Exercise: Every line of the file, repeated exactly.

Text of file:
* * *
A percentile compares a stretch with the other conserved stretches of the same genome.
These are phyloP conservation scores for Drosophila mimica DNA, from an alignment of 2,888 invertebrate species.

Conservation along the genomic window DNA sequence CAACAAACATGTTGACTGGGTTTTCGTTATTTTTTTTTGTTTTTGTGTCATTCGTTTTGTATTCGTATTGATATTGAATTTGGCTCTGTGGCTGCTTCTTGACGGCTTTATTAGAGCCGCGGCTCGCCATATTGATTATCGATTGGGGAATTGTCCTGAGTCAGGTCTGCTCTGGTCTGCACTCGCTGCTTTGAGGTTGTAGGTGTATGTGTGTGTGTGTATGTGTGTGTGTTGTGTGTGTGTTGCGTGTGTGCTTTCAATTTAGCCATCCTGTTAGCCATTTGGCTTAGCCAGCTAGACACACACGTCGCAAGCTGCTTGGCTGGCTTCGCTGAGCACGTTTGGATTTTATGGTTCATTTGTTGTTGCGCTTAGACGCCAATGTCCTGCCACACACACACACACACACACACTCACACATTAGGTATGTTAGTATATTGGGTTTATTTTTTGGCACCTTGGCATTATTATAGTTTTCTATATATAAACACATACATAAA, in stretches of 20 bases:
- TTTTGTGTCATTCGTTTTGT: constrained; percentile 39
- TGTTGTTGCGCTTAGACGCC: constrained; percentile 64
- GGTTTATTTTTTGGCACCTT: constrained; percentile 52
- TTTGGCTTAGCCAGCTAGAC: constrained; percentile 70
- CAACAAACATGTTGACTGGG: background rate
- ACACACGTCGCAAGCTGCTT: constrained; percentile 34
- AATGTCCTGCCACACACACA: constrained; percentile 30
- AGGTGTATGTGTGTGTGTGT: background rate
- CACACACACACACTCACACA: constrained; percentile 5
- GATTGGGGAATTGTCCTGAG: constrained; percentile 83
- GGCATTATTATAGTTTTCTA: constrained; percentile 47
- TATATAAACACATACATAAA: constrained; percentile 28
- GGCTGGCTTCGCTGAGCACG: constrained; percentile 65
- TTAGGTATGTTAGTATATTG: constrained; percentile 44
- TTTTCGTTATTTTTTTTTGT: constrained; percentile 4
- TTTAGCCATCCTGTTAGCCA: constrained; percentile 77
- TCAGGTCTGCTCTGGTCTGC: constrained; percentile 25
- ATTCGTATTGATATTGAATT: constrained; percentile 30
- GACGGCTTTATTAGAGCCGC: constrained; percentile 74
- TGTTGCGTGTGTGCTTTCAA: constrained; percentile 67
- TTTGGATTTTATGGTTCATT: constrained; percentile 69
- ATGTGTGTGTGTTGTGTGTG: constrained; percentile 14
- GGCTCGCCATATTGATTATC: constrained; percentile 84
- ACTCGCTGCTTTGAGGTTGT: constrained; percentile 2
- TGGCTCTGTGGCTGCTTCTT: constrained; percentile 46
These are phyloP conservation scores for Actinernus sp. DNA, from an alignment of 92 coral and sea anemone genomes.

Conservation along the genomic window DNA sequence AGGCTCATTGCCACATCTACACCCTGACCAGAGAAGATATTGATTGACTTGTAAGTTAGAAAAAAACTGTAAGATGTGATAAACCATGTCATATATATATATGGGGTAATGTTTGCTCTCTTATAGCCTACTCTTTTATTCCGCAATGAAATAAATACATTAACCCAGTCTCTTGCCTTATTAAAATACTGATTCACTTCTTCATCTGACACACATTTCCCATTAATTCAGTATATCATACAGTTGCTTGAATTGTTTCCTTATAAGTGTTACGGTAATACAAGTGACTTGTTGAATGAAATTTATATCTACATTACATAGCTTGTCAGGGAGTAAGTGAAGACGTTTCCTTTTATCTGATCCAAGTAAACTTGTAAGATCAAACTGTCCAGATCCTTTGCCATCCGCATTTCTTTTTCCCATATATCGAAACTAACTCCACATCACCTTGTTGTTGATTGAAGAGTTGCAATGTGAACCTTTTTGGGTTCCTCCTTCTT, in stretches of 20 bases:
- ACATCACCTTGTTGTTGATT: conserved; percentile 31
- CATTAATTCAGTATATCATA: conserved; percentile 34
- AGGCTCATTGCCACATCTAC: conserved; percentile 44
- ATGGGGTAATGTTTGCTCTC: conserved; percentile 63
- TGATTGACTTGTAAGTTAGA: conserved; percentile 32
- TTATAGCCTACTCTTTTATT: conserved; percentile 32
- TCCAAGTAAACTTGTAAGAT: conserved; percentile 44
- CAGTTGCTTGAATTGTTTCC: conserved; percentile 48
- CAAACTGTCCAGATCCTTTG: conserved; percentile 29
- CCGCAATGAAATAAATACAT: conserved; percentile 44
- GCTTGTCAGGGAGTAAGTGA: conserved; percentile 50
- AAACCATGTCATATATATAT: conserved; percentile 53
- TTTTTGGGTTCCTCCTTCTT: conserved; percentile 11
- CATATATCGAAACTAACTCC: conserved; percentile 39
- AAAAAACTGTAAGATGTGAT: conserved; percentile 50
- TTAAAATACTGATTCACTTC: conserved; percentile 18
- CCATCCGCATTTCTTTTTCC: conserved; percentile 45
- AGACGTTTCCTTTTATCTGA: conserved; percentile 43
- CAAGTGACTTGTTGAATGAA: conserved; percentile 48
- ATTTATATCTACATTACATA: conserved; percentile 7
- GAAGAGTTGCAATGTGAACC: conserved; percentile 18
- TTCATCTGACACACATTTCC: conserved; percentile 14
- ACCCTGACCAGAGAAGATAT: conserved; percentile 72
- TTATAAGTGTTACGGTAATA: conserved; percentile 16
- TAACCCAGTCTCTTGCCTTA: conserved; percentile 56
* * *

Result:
A percentile compares a stretch with the other conserved stretches of the same genome.
These are phyloP conservation scores for Drosophila mimica DNA, from an alignment of 2,888 invertebrate species.

Conservation along the genomic window DNA sequence CAACAAACATGTTGACTGGGTTTTCGTTATTTTTTTTTGTTTTTGTGTCATTCGTTTTGTATTCGTATTGATATTGAATTTGGCTCTGTGGCTGCTTCTTGACGGCTTTATTAGAGCCGCGGCTCGCCATATTGATTATCGATTGGGGAATTGTCCTGAGTCAGGTCTGCTCTGGTCTGCACTCGCTGCTTTGAGGTTGTAGGTGTATGTGTGTGTGTGTATGTGTGTGTGTTGTGTGTGTGTTGCGTGTGTGCTTTCAATTTAGCCATCCTGTTAGCCATTTGGCTTAGCCAGCTAGACACACACGTCGCAAGCTGCTTGGCTGGCTTCGCTGAGCACGTTTGGATTTTATGGTTCATTTGTTGTTGCGCTTAGACGCCAATGTCCTGCCACACACACACACACACACACACTCACACATTAGGTATGTTAGTATATTGGGTTTATTTTTTGGCACCTTGGCATTATTATAGTTTTCTATATATAAACACATACATAAA, in stretches of 20 bases:
- TTTTGTGTCATTCGTTTTGT: constrained; percentile 39
- TGTTGTTGCGCTTAGACGCC: constrained; percentile 64
- GGTTTATTTTTTGGCACCTT: constrained; percentile 52
- TTTGGCTTAGCCAGCTAGAC: constrained; percentile 70
- CAACAAACATGTTGACTGGG: background rate
- ACACACGTCGCAAGCTGCTT: constrained; percentile 34
- AATGTCCTGCCACACACACA: constrained; percentile 30
- AGGTGTATGTGTGTGTGTGT: background rate
- CACACACACACACTCACACA: constrained; percentile 5
- GATTGGGGAATTGTCCTGAG: constrained; percentile 83
- GGCATTATTATAGTTTTCTA: constrained; percentile 47
- TATATAAACACATACATAAA: constrained; percentile 28
- GGCTGGCTTCGCTGAGCACG: constrained; percentile 65
- TTAGGTATGTTAGTATATTG: constrained; percentile 44
- TTTTCGTTATTTTTTTTTGT: constrained; percentile 4
- TTTAGCCATCCTGTTAGCCA: constrained; percentile 77
- TCAGGTCTGCTCTGGTCTGC: constrained; percentile 25
- ATTCGTATTGATATTGAATT: constrained; percentile 30
- GACGGCTTTATTAGAGCCGC: constrained; percentile 74
- TGTTGCGTGTGTGCTTTCAA: constrained; percentile 67
- TTTGGATTTTATGGTTCATT: constrained; percentile 69
- ATGTGTGTGTGTTGTGTGTG: constrained; percentile 14
- GGCTCGCCATATTGATTATC: constrained; percentile 84
- ACTCGCTGCTTTGAGGTTGT: constrained; percentile 2
- TGGCTCTGTGGCTGCTTCTT: constrained; percentile 46
These are phyloP conservation scores for Actinernus sp. DNA, from an alignment of 92 coral and sea anemone genomes.

Conservation along the genomic window DNA sequence AGGCTCATTGCCACATCTACACCCTGACCAGAGAAGATATTGATTGACTTGTAAGTTAGAAAAAAACTGTAAGATGTGATAAACCATGTCATATATATATATGGGGTAATGTTTGCTCTCTTATAGCCTACTCTTTTATTCCGCAATGAAATAAATACATTAACCCAGTCTCTTGCCTTATTAAAATACTGATTCACTTCTTCATCTGACACACATTTCCCATTAATTCAGTATATCATACAGTTGCTTGAATTGTTTCCTTATAAGTGTTACGGTAATACAAGTGACTTGTTGAATGAAATTTATATCTACATTACATAGCTTGTCAGGGAGTAAGTGAAGACGTTTCCTTTTATCTGATCCAAGTAAACTTGTAAGATCAAACTGTCCAGATCCTTTGCCATCCGCATTTCTTTTTCCCATATATCGAAACTAACTCCACATCACCTTGTTGTTGATTGAAGAGTTGCAATGTGAACCTTTTTGGGTTCCTCCTTCTT, in stretches of 20 bases:
- ACATCACCTTGTTGTTGATT: conserved; percentile 31
- CATTAATTCAGTATATCATA: conserved; percentile 34
- AGGCTCATTGCCACATCTAC: conserved; percentile 44
- ATGGGGTAATGTTTGCTCTC: conserved; percentile 63
- TGATTGACTTGTAAGTTAGA: conserved; percentile 32
- TTATAGCCTACTCTTTTATT: conserved; percentile 32
- TCCAAGTAAACTTGTAAGAT: conserved; percentile 44
- CAGTTGCTTGAATTGTTTCC: conserved; percentile 48
- CAAACTGTCCAGATCCTTTG: conserved; percentile 29
- CCGCAATGAAATAAATACAT: conserved; percentile 44
- GCTTGTCAGGGAGTAAGTGA: conserved; percentile 50
- AAACCATGTCATATATATAT: conserved; percentile 53
- TTTTTGGGTTCCTCCTTCTT: conserved; percentile 11
- CATATATCGAAACTAACTCC: conserved; percentile 39
- AAAAAACTGTAAGATGTGAT: conserved; percentile 50
- TTAAAATACTGATTCACTTC: conserved; percentile 18
- CCATCCGCATTTCTTTTTCC: conserved; percentile 45
- AGACGTTTCCTTTTATCTGA: conserved; percentile 43
- CAAGTGACTTGTTGAATGAA: conserved; percentile 48
- ATTTATATCTACATTACATA: conserved; percentile 7
- GAAGAGTTGCAATGTGAACC: conserved; percentile 18
- TTCATCTGACACACATTTCC: conserved; percentile 14
- ACCCTGACCAGAGAAGATAT: conserved; percentile 72
- TTATAAGTGTTACGGTAATA: conserved; percentile 16
- TAACCCAGTCTCTTGCCTTA: conserved; percentile 56